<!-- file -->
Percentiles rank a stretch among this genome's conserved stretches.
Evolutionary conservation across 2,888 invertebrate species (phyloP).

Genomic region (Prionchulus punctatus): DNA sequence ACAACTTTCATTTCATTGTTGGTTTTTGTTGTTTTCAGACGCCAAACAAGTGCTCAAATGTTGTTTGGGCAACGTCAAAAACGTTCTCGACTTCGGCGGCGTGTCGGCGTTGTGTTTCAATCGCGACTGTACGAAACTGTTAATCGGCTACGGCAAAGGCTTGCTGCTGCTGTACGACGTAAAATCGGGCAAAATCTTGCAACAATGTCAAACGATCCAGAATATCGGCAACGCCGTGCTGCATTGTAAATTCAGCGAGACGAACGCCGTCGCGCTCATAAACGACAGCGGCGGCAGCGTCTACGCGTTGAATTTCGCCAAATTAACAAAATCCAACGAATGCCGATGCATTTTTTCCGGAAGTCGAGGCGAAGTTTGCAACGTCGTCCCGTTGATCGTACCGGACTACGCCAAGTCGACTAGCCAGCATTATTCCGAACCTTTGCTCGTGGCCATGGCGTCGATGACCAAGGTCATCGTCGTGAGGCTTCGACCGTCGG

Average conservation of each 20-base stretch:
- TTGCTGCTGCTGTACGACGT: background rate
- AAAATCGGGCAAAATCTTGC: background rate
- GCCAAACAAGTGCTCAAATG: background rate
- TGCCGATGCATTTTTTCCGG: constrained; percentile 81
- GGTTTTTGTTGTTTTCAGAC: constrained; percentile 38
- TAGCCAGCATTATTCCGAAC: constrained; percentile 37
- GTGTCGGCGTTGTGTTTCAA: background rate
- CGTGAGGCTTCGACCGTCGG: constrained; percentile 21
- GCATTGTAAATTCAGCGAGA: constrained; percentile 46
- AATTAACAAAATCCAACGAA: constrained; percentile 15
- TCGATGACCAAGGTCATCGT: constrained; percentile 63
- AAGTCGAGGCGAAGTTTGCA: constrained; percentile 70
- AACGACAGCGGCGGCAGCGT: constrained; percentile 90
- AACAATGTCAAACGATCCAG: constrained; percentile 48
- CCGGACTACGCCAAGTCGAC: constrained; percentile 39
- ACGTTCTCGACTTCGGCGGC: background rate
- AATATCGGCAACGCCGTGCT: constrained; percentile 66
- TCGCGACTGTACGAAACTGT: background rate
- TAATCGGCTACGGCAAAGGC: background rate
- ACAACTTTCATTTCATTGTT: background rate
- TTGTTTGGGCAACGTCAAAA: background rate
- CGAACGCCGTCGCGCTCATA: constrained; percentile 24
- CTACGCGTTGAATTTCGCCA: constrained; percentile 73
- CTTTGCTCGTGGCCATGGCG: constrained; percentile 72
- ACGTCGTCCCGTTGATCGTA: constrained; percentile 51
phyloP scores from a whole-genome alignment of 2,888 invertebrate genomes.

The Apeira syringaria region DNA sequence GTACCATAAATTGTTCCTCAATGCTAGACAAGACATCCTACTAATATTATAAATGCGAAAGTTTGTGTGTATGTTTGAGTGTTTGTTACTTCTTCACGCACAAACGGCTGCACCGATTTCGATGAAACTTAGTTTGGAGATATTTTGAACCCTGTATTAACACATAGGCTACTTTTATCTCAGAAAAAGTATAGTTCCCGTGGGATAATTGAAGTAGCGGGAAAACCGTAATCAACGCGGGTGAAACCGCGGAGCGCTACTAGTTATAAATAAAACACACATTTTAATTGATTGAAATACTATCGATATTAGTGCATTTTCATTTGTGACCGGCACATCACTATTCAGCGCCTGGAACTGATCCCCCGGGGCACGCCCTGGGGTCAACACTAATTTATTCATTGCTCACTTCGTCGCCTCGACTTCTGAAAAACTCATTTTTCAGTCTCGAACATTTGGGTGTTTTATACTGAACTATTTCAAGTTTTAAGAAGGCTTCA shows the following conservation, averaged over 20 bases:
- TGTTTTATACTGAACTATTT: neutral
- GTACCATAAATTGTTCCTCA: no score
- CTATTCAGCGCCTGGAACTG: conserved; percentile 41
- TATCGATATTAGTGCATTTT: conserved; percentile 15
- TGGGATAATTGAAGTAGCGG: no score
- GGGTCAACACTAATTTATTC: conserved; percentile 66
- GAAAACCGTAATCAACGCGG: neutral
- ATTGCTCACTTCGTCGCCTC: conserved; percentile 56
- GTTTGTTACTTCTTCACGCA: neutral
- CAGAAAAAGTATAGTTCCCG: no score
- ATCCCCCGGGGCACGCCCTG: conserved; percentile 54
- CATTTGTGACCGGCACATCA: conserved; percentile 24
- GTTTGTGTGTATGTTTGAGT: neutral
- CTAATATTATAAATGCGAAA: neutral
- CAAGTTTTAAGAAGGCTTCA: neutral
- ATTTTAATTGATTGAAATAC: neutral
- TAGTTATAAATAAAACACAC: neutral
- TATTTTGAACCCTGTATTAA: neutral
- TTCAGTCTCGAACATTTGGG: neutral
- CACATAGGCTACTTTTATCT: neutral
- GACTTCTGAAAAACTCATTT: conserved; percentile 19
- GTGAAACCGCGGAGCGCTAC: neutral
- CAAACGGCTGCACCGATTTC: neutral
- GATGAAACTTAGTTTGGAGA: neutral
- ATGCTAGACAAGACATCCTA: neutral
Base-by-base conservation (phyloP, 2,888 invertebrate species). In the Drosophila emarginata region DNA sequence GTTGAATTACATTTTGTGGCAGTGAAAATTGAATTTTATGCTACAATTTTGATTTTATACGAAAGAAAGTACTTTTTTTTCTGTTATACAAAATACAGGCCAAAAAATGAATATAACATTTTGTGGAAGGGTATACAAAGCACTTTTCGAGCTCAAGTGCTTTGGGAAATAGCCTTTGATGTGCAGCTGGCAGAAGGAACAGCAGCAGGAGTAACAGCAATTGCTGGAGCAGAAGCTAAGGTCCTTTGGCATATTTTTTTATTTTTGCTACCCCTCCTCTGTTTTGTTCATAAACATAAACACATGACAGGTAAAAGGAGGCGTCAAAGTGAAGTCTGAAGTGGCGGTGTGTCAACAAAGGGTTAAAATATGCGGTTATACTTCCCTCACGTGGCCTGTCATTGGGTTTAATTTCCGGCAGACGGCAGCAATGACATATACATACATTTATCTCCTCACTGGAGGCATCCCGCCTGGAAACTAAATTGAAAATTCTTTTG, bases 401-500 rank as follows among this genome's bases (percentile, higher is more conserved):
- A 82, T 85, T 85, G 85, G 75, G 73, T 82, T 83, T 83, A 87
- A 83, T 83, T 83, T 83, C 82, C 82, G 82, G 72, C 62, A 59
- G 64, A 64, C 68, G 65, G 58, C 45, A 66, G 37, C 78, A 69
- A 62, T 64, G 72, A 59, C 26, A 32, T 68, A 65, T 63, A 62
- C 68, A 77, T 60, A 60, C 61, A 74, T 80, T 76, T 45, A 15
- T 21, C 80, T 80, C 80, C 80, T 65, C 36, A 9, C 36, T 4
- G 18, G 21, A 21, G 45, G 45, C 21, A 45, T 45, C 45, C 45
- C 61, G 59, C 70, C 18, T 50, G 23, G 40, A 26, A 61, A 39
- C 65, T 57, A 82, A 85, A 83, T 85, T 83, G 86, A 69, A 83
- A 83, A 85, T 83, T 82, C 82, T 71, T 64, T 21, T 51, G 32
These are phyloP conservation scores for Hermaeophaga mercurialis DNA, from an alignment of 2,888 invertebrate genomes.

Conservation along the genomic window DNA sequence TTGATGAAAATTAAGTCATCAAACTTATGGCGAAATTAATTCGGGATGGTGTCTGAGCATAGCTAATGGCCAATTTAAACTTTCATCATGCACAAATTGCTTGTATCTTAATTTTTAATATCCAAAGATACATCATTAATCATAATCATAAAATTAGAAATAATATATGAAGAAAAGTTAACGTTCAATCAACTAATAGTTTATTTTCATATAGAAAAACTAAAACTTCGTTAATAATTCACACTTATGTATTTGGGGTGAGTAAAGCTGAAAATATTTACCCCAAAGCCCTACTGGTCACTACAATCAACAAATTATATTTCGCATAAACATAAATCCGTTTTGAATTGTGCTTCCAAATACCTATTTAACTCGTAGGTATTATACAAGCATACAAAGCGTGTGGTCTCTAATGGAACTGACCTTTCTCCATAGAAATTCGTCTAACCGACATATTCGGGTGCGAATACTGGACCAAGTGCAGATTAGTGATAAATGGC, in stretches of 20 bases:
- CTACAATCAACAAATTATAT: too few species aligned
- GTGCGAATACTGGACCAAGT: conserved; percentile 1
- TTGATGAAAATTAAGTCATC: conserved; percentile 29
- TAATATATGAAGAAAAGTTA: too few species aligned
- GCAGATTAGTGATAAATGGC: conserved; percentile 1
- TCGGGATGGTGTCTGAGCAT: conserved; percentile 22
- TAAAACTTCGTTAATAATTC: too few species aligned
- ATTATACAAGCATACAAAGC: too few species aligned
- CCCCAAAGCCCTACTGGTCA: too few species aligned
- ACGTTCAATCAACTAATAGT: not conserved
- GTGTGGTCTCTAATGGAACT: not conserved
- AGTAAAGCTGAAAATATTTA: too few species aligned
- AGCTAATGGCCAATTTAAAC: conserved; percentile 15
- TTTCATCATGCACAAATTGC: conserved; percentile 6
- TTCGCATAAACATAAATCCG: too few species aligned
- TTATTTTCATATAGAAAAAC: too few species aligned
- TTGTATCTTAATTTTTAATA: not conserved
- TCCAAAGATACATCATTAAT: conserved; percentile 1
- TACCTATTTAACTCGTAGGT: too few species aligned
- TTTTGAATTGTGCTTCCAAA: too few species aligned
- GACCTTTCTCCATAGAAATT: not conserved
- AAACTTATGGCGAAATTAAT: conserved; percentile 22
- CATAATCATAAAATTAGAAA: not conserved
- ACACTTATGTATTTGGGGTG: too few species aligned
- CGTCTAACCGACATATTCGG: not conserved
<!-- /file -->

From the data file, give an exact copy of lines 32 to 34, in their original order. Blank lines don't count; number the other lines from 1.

- TGTTTTATACTGAACTATTT: neutral
- GTACCATAAATTGTTCCTCA: no score
- CTATTCAGCGCCTGGAACTG: conserved; percentile 41